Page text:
More to the point, Ramsland’s claims had been heard already in challenges to the election in Michigan. They didn’t convince courts at that time, nor does it appear that the court is yet convinced now. This challenge actually relates to a down-ballot county election, not the presidential election itself, although it’s clearly intended as a political argument for the latter. Don’t forget, too, that the Department of Homeland Security has specifically rejected Ramsland’s theory about Dominion.

As with all affidavits, the test is how the claims fare in court. To put it mildly, they have not produced a track record of success. Dominion and the state of Georgia point — with good reason — to the hand recounts performed in that state as affirmative rebuttals to Ramsland’s claims. As has been explained ad nauseam, the Dominion systems produce a paper ballot that voters check before submitting them to the precinct. If Ramsland’s analysis were correct, either the hand recount would have shown a massive shift in the results, or hundreds of thousands of voters would have testified as to getting an incorrect ballot from the machine. Neither happened; the recounts have all corroborated the original election results. In Michigan, election officials testified to the incorrect assumptions and hearsay qualities of this and other affidavits in support of Trump’s desire to throw out the results. In all cases, courts have dismissed the cases as unsupported by actual evidence.

Dominion should make their rebuttal public too, if for no other reason than to help people balance the two claims, just as courts have. That would certainly be helpful to people who keep hearing claims like Ramsland’s but aren’t clear on what the responses have been. They should be clear, however, about Ramsland’s track record and the track record in courts on these claims.

Update: There were a number of problems with Ramsland’s affidavit in Michigan even after correcting the city data, as Politifact pointed out three weeks ago:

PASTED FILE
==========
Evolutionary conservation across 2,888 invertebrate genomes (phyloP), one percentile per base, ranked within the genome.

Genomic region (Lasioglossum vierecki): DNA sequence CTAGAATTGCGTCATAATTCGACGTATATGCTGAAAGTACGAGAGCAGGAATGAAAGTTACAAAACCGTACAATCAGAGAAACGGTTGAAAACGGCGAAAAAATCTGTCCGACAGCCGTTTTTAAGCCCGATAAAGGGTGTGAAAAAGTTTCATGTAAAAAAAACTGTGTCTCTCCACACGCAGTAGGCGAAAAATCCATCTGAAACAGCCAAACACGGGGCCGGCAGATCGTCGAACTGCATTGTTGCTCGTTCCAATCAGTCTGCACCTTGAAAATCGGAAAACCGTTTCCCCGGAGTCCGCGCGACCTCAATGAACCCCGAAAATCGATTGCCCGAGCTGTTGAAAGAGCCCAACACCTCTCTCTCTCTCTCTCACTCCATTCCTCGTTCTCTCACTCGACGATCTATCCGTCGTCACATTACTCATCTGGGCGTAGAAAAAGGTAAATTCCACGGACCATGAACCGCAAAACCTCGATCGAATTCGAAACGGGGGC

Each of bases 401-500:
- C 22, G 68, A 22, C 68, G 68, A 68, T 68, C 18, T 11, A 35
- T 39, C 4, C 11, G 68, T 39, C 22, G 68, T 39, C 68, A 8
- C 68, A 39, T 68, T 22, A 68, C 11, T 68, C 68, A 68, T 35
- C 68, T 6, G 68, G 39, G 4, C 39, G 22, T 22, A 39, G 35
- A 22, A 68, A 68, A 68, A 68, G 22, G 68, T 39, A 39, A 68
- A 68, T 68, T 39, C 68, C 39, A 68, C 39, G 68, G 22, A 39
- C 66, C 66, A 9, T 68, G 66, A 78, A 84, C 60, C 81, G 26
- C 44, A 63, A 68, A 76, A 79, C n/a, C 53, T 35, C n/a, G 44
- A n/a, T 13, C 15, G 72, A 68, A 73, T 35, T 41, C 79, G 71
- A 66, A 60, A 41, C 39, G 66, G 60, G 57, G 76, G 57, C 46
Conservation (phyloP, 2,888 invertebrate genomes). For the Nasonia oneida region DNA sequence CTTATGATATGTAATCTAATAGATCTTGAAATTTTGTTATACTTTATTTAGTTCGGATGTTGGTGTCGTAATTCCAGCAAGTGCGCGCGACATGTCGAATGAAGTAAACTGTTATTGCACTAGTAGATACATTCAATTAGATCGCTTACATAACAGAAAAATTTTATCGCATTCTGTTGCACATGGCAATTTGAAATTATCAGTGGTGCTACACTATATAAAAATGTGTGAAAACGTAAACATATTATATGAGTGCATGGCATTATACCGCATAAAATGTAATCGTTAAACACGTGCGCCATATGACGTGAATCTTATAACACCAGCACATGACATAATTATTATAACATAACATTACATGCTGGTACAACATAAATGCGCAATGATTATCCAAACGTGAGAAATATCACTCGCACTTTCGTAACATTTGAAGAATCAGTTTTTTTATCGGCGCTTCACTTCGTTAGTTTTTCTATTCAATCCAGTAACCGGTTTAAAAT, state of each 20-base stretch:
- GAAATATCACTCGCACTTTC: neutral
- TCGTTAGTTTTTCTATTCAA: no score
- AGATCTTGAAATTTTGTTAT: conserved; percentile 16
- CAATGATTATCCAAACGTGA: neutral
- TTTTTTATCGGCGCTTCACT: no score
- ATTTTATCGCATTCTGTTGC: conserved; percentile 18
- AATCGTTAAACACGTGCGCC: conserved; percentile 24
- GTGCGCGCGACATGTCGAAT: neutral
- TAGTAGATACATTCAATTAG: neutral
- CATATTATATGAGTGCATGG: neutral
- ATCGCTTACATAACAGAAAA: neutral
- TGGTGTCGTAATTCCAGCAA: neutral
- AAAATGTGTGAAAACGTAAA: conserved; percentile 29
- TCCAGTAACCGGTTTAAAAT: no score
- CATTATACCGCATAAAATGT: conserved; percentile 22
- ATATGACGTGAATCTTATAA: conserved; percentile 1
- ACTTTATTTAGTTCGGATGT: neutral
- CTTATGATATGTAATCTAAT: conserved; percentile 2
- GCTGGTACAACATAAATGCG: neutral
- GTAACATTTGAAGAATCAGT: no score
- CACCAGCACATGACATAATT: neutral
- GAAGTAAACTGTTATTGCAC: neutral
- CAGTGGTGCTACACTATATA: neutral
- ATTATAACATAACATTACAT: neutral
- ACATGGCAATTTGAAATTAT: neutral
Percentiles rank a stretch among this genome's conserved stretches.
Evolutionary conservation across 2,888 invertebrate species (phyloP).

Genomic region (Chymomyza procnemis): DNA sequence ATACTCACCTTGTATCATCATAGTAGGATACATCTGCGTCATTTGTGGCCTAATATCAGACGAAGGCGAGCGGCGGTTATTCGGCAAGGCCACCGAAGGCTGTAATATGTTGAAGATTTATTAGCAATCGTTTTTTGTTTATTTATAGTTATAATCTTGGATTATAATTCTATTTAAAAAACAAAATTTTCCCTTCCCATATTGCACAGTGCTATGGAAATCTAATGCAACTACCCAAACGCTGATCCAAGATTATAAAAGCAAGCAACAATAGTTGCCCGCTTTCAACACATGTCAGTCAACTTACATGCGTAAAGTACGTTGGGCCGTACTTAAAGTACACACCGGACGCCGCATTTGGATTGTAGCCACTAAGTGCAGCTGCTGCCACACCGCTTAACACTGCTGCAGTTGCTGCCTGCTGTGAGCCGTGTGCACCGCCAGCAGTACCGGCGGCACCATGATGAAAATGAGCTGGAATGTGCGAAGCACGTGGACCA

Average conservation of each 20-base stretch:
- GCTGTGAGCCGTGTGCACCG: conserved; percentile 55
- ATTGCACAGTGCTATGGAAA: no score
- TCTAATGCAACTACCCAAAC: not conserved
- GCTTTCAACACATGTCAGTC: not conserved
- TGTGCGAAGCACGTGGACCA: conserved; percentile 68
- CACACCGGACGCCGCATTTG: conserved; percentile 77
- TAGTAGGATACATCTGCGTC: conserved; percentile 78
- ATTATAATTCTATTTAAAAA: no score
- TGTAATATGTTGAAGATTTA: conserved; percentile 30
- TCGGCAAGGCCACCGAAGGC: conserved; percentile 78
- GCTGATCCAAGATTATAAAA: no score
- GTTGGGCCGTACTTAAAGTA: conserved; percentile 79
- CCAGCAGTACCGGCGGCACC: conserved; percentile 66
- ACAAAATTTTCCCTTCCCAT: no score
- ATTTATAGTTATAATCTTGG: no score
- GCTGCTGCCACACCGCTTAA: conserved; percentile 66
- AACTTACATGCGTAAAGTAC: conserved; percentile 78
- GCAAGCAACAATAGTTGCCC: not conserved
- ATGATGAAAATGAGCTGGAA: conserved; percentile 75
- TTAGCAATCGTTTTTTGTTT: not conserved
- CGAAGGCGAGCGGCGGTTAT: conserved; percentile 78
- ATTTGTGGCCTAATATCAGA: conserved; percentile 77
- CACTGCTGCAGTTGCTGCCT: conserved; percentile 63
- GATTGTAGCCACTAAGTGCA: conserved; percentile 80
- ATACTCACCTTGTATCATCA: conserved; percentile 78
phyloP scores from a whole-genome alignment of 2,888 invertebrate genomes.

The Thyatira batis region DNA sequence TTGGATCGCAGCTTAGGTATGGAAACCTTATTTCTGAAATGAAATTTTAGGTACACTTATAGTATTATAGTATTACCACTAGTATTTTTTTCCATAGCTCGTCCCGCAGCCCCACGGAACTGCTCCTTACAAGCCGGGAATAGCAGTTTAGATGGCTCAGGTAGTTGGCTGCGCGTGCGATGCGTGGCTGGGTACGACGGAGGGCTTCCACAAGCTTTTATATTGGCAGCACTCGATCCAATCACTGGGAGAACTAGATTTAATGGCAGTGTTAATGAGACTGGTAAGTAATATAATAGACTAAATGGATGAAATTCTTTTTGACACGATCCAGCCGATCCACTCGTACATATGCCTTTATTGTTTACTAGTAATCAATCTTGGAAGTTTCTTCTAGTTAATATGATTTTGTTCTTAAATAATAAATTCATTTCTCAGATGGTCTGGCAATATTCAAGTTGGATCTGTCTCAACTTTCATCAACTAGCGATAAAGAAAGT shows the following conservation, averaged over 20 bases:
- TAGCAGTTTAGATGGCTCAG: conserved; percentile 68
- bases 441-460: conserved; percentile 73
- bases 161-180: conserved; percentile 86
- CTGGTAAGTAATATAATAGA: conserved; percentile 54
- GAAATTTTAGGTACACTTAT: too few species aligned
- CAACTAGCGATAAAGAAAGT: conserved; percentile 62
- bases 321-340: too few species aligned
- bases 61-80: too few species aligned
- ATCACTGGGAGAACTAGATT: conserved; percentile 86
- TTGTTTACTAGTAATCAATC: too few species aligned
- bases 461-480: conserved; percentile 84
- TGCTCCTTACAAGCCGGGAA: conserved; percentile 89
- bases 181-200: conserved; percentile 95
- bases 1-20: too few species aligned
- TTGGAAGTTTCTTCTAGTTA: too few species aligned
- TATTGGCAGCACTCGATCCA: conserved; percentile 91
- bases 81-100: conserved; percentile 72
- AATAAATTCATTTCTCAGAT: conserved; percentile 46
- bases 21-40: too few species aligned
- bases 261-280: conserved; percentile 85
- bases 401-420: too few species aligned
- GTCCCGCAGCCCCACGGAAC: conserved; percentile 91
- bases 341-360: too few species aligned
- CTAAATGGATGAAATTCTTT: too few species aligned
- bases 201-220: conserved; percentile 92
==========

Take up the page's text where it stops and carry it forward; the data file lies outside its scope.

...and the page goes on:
For instance, Ramsland claims that Detroit saw a turnout of 139.29%. The city’s official results show that turnout in the city was actually 50.88% of registered voters. …

It is difficult to imagine that a turnout rate above 100% — let alone 782% in the City of North Muskegon or 461% In Zeeland Charter Township — would have escaped election officials compiling the statement of votes cast. But beyond the implausible turnout rates Ramsland alleges, there are other glaring problems with the list. Shelby Township is named twice. So is Zeeland Charter Township, with two vastly different turnout rates: 90.59% and 460.51%. Ramsland lists “Fenton” without specifying Fenton City or Fenton Township. But the turnout Ramsland lists for Fenton does not match the turnout in either jurisdiction.

The actual turnout statistics reveal the inaccuracy of Ramsland’s numbers. His figure for North Muskegon is off by a factor of 10: The actual number is 78.11%, not 781.91%. For Zeeland Charter Township, he inflated the turnout nearly sixfold. For Grout Township and the City of Muskegon, his number is more than triple the correct number.

And there is more besides that. Ramsland is at best very sloppy at his tradecraft. Adjust your estimations of credibility of this analysis accordingly.